Kopi Luwak

Last week during dinner with some coworkers, I brought up about the most expensive coffee in the world. It started with talking about water, tea, and coffee having no calories if you don’t add milk or sugar. So while on the topic of coffee, I had remember seeing them talking about the most expensive coffee in the world in a Chinese detective drama series I saw a few years back. I forgot what it was called, but I remember how it was made. I recalled that they had to feed the coffee beans to a cat. The cat would them poop it back out (I know, faux pas for dinner topic). Somehow, during the digestion process, the cats inner body adds something to the coffee beans that makes it taste and smell a lot better.

Everyone was so disgusted by this fact, they claimed they wouldn’t even try it. I couldn’t understand why… I mean, the coffee beans will be thoroughly wash and all the poop would be removed and there won’t be any remnants of the poop or the coffee beans ever being inside a cat’s stomach. I had brought up about vegetables being inside fertilizer and people just washing it and eating that, but they said fertilizer wasn’t exactly poop. Xyon gave the example of if I would eat undigested corn stuck in my poop if they washed it very carefully. He does have a point, but nonetheless, I don’t think my stomach makes corn taste or smell better, so I wouldn’t do it.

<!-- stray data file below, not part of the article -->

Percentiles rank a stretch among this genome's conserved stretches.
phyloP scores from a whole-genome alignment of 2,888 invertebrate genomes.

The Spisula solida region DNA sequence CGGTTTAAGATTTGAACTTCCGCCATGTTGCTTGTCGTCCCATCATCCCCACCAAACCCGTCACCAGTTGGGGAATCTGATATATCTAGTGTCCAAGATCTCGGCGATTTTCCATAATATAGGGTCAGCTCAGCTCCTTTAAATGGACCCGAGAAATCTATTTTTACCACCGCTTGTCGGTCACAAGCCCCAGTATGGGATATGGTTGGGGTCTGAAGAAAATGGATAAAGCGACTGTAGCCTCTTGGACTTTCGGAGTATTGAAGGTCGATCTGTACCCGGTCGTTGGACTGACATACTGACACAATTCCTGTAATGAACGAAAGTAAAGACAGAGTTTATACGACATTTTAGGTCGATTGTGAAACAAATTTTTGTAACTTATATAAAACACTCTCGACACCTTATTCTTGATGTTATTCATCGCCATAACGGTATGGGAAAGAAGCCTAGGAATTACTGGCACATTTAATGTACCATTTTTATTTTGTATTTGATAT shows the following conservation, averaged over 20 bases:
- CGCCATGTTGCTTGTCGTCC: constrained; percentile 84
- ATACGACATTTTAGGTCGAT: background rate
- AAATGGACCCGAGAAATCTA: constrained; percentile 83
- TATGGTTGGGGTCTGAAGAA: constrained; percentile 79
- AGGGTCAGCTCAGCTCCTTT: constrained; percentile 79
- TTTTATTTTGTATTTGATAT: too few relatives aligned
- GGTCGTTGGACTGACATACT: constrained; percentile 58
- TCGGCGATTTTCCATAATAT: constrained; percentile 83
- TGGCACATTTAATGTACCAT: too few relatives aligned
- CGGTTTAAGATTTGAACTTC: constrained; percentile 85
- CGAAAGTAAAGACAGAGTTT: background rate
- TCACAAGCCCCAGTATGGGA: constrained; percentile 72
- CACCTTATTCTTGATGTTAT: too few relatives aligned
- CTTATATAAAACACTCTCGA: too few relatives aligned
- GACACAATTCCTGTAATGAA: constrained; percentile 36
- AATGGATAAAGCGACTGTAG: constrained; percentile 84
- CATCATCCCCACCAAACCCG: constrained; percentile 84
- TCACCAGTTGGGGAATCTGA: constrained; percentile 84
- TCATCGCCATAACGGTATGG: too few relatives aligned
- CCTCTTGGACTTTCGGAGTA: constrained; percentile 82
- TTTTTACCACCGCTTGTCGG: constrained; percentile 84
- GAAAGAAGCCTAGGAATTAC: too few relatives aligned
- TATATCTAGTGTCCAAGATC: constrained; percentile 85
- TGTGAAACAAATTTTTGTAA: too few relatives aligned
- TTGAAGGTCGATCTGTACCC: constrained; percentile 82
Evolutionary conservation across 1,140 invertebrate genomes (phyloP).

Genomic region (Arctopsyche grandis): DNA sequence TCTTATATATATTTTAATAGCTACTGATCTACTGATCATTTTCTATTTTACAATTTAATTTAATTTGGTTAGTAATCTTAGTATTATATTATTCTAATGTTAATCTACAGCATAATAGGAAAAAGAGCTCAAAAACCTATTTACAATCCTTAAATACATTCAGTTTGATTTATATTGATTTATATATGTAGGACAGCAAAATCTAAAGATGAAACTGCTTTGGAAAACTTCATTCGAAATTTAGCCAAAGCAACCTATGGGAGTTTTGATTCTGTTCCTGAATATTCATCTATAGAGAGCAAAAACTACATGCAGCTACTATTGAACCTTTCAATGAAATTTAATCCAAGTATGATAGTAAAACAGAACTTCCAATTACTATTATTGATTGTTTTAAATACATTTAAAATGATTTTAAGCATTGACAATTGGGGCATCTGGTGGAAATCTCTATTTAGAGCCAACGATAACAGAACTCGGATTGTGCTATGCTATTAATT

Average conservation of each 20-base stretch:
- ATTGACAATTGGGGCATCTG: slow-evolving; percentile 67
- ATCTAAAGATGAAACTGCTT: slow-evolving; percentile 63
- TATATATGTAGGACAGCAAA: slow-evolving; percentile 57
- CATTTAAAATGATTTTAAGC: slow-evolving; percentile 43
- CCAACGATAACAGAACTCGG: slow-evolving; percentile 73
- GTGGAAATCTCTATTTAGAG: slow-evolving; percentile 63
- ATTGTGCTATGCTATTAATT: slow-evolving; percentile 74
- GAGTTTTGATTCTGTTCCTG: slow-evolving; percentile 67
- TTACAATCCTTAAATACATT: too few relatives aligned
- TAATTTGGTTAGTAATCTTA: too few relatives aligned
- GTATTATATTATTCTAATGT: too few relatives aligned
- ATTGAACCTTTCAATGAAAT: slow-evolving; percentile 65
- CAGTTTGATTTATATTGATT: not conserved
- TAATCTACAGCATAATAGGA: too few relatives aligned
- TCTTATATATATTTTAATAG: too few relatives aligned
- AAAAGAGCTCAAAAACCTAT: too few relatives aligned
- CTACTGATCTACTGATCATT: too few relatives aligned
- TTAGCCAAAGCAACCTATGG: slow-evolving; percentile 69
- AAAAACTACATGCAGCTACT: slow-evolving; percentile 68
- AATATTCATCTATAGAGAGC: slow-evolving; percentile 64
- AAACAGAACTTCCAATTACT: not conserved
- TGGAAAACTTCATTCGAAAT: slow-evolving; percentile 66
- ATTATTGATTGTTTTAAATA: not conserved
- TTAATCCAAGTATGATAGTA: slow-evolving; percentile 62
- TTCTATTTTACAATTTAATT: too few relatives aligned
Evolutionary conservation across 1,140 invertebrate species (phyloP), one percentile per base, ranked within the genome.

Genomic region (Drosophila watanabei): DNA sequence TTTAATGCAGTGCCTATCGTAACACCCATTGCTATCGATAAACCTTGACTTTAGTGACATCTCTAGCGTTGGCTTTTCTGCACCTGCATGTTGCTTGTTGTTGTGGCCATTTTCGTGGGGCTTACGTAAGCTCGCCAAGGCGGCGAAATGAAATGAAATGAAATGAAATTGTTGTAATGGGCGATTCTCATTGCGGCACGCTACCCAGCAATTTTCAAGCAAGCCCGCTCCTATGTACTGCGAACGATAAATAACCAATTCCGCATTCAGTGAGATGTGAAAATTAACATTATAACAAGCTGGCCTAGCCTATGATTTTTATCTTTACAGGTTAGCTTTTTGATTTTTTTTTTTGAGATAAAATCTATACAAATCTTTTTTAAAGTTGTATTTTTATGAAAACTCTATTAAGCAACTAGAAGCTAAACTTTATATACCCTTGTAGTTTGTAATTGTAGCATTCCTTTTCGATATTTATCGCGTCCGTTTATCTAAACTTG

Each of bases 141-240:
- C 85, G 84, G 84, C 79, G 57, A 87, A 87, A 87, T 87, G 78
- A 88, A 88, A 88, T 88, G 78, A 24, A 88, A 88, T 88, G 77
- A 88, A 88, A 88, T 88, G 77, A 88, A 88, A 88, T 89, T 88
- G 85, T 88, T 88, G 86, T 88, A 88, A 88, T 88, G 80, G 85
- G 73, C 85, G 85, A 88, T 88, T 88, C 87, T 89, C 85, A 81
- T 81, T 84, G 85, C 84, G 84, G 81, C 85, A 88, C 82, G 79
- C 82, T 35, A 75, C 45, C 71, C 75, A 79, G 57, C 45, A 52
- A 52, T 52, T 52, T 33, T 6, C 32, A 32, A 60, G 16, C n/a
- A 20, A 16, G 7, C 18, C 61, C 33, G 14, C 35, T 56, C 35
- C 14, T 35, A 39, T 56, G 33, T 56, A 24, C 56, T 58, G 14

Anyway, after I came home, I decided to look up some information. It turns out it’s called Kopi Luwak. According to Wikipedia:

Kopi Luwak or Civet coffee is coffee made from coffee berries which have been eaten by and passed through the digestive tract of the Asian Palm Civet (Paradoxurus hermaphroditus).

Kopi Luwak is the most expensive coffee in the world, selling for between $120 and $600 USD per pound, and is sold mainly in Japan and United States, but it is increasingly becoming available elsewhere, though supplies are limited. One small cafe, the Heritage Tea Rooms, in the hills outside Townsville in Queensland, Australia has Kopi Luwak coffee on the menu at A$50.00 per cup.

Kopi is the Indonesian word for coffee, and luwak is a local name of the Palm Civet. The raw, red coffee berries are part of its normal diet, along with insects, small mammals, small reptiles, eggs and nestlings of birds, and other fruit. The inner bean of the berry is not digested, but it is believed that enzymes in the stomach of the civet add to the coffee’s flavor by breaking down the proteins that give coffee its bitter taste. The beans are excreted still covered in some inner layers of the berry. The beans are washed, and given only a light roast so as to not destroy the complex flavors that develop through the process.

So it turns out a it’s not exactly a cat. A Palm Civet is actually a cat-sized mammal in the family Viverridae, sometimes referred to as the Toddy Cat. And it’s not really coffee beans, but coffee berries. I had no idea coffee berries existed. Anyway, I’ve pretty much gotten to the point I’d tried anything if someone recommends it to me, and wouldn’t mind trying a cup of this coffee. I personally don’t like coffee that much, and if I do drink it, it’s usually in the form of mocha or a lot of milk and sugar.

But A$50 (~US$40) for a cup of coffee… Wow!

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